The flip side of this issue is a simple question.  What is consciousness for according to evolutionists?  What survival advantage does it convey to have a conscious experience that seems rationally consistent?  Our conscious thought processes do occur, they do consume energy and the processing power of our brains (sometimes to the detriment of animal survival, witness someone lost in thought who nearly gets hit by a bus).  What is all this processing for?

Evolutionists who argue that our ability to consciously control our actions is an illusion, therefore, have a dual problem if they are going to be scientific in their demonstration of this idea.  First, they have to demonstrate that there is a subconscious mechanism that does the complex mapping between evolutionary priorities (food, shelter, social standing, security etc…) and every day actions that is not the conscious process of which I am aware.  Secondly, they must demonstrate that the conscious process of decision making of which I am aware and which they posit is an illusion has some other beneficial purpose.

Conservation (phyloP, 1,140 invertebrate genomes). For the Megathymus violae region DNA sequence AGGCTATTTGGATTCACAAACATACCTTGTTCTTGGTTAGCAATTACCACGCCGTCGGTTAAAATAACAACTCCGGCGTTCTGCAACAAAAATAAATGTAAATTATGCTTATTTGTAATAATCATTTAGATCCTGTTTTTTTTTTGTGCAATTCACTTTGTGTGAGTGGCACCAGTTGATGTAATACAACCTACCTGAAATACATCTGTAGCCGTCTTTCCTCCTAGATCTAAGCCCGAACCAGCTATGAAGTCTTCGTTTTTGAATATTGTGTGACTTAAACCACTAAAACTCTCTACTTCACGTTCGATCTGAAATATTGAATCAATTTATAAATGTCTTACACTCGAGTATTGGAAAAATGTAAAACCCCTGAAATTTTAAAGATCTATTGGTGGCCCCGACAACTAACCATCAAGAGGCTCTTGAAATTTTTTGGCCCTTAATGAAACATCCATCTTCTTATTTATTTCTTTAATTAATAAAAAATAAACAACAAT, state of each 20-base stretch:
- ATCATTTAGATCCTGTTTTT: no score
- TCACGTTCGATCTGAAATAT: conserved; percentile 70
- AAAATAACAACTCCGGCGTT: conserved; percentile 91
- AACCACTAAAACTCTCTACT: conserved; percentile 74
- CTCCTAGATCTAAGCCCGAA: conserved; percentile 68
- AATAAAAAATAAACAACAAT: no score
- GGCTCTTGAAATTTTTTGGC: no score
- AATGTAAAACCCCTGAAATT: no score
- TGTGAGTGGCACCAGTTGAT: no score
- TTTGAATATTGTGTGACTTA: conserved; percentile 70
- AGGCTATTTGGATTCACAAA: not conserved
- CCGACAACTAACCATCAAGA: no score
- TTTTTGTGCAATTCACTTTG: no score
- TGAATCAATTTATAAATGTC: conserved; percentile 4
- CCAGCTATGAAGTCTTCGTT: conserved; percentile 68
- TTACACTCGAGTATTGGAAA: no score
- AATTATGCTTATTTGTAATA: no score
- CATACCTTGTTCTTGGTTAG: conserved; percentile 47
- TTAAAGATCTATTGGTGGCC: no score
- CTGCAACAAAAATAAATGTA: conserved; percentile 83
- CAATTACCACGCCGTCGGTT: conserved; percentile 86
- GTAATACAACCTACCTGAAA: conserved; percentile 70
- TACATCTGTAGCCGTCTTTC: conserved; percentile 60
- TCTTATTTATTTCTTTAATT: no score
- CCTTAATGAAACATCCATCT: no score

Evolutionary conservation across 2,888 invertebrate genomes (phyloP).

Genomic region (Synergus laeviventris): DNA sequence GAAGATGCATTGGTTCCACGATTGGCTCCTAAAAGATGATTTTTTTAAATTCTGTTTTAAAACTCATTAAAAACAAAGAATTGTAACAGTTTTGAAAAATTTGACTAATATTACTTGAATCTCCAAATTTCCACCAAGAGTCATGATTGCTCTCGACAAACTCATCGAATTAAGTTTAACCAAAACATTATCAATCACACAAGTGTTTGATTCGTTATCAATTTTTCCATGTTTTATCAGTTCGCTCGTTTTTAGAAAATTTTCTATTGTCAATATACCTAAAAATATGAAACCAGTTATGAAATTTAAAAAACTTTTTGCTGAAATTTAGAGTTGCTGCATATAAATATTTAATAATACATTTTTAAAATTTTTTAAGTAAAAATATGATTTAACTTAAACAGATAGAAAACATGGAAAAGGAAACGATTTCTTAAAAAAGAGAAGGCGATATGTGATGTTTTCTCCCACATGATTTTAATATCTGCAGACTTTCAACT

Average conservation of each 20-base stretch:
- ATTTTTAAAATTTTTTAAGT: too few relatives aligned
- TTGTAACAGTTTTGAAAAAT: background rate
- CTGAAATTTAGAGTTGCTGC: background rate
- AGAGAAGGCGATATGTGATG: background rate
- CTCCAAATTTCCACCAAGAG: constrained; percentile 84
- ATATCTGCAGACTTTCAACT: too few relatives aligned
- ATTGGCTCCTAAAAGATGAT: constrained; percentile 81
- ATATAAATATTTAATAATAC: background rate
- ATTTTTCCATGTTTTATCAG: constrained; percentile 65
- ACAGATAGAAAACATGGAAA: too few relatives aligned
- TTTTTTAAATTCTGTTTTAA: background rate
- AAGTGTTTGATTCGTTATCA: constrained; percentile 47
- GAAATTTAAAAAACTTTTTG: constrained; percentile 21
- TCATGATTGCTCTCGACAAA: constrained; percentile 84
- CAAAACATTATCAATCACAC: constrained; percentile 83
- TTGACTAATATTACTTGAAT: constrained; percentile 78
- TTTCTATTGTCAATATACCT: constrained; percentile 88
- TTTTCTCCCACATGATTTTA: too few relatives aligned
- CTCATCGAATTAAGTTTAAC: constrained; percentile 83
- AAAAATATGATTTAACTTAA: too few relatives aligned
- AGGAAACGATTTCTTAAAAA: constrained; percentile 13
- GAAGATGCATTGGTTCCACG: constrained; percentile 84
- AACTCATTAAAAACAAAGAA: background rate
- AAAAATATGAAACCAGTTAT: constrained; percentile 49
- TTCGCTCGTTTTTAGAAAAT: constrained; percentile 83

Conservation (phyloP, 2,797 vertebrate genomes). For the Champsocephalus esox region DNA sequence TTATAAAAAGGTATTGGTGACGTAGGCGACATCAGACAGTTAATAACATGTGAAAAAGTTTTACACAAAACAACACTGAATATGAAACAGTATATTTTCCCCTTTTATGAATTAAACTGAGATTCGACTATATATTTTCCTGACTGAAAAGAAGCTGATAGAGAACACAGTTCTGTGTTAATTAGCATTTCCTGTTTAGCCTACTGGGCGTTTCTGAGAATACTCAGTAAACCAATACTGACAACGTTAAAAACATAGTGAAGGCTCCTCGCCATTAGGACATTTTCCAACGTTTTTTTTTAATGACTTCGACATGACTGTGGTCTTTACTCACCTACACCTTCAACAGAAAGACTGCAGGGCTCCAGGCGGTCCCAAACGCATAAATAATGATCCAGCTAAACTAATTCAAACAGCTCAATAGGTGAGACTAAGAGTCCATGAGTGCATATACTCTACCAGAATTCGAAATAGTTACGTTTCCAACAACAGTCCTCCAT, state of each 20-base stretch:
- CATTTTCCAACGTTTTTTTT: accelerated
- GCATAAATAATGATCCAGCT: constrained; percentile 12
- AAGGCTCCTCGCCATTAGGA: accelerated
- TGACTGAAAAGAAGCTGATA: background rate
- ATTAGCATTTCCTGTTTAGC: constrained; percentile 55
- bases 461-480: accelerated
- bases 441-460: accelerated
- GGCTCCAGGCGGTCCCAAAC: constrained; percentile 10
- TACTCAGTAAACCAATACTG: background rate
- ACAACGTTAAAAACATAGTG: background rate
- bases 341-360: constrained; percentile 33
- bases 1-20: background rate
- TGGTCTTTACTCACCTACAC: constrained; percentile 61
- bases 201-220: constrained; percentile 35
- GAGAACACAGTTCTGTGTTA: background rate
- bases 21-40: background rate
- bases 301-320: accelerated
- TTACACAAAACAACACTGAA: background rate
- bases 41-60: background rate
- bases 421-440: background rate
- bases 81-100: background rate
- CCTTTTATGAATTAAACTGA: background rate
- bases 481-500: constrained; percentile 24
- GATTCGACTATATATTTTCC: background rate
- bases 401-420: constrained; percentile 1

Undetectable Consciousness

As an interesting aside, a recent experiment demonstrates the difficulty of measuring conscious mental activity.  In that experiment, a patient thought to be in a vegetative state was able to communicate with physicians by thinking of playing tennis (for yes) or moving around his home (for no).  While his conscious thoughts were undetectable, they were still able to have detectable effects on other areas of his brain that allowed him to communicate correct answers about his family. What does this mean for the free will debate?  I don’t know, but it cannot increase our confidence that we understand consciousness when someone we thought was a vegetable was in fact capable of communication.